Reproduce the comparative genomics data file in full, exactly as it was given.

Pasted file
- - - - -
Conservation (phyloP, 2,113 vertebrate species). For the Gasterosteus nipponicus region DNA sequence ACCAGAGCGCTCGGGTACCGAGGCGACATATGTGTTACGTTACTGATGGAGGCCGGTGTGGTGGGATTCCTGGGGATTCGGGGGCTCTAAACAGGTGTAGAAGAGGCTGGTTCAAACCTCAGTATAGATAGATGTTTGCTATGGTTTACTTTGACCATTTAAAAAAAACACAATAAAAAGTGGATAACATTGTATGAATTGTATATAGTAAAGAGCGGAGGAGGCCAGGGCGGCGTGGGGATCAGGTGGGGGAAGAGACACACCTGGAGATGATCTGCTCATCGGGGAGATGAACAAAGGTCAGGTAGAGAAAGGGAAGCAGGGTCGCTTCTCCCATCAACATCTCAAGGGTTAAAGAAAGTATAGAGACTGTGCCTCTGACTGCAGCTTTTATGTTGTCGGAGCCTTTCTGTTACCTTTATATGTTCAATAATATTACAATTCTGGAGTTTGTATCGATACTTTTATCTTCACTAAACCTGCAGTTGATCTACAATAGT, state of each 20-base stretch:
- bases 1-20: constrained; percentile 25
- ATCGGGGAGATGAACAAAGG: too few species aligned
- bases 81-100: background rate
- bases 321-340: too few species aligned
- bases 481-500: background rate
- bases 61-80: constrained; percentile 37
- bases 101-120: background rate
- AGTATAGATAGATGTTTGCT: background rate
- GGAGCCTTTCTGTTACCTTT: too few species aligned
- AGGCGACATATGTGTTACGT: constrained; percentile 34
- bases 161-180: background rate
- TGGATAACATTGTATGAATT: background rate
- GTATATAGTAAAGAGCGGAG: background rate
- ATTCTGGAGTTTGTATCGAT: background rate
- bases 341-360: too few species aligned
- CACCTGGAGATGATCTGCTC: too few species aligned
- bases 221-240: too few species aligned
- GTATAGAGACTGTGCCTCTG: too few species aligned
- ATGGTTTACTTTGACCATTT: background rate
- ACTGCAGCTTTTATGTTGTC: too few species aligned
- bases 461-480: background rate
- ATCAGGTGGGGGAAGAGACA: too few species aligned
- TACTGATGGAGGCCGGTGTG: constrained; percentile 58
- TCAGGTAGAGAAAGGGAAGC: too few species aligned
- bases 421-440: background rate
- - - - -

Conservation (phyloP, 2,113 vertebrate species). For the Gasterosteus nipponicus region DNA sequence ACCAGAGCGCTCGGGTACCGAGGCGACATATGTGTTACGTTACTGATGGAGGCCGGTGTGGTGGGATTCCTGGGGATTCGGGGGCTCTAAACAGGTGTAGAAGAGGCTGGTTCAAACCTCAGTATAGATAGATGTTTGCTATGGTTTACTTTGACCATTTAAAAAAAACACAATAAAAAGTGGATAACATTGTATGAATTGTATATAGTAAAGAGCGGAGGAGGCCAGGGCGGCGTGGGGATCAGGTGGGGGAAGAGACACACCTGGAGATGATCTGCTCATCGGGGAGATGAACAAAGGTCAGGTAGAGAAAGGGAAGCAGGGTCGCTTCTCCCATCAACATCTCAAGGGTTAAAGAAAGTATAGAGACTGTGCCTCTGACTGCAGCTTTTATGTTGTCGGAGCCTTTCTGTTACCTTTATATGTTCAATAATATTACAATTCTGGAGTTTGTATCGATACTTTTATCTTCACTAAACCTGCAGTTGATCTACAATAGT, state of each 20-base stretch:
- bases 1-20: constrained; percentile 25
- ATCGGGGAGATGAACAAAGG: too few species aligned
- bases 81-100: background rate
- bases 321-340: too few species aligned
- bases 481-500: background rate
- bases 61-80: constrained; percentile 37
- bases 101-120: background rate
- AGTATAGATAGATGTTTGCT: background rate
- GGAGCCTTTCTGTTACCTTT: too few species aligned
- AGGCGACATATGTGTTACGT: constrained; percentile 34
- bases 161-180: background rate
- TGGATAACATTGTATGAATT: background rate
- GTATATAGTAAAGAGCGGAG: background rate
- ATTCTGGAGTTTGTATCGAT: background rate
- bases 341-360: too few species aligned
- CACCTGGAGATGATCTGCTC: too few species aligned
- bases 221-240: too few species aligned
- GTATAGAGACTGTGCCTCTG: too few species aligned
- ATGGTTTACTTTGACCATTT: background rate
- ACTGCAGCTTTTATGTTGTC: too few species aligned
- bases 461-480: background rate
- ATCAGGTGGGGGAAGAGACA: too few species aligned
- TACTGATGGAGGCCGGTGTG: constrained; percentile 58
- TCAGGTAGAGAAAGGGAAGC: too few species aligned
- bases 421-440: background rate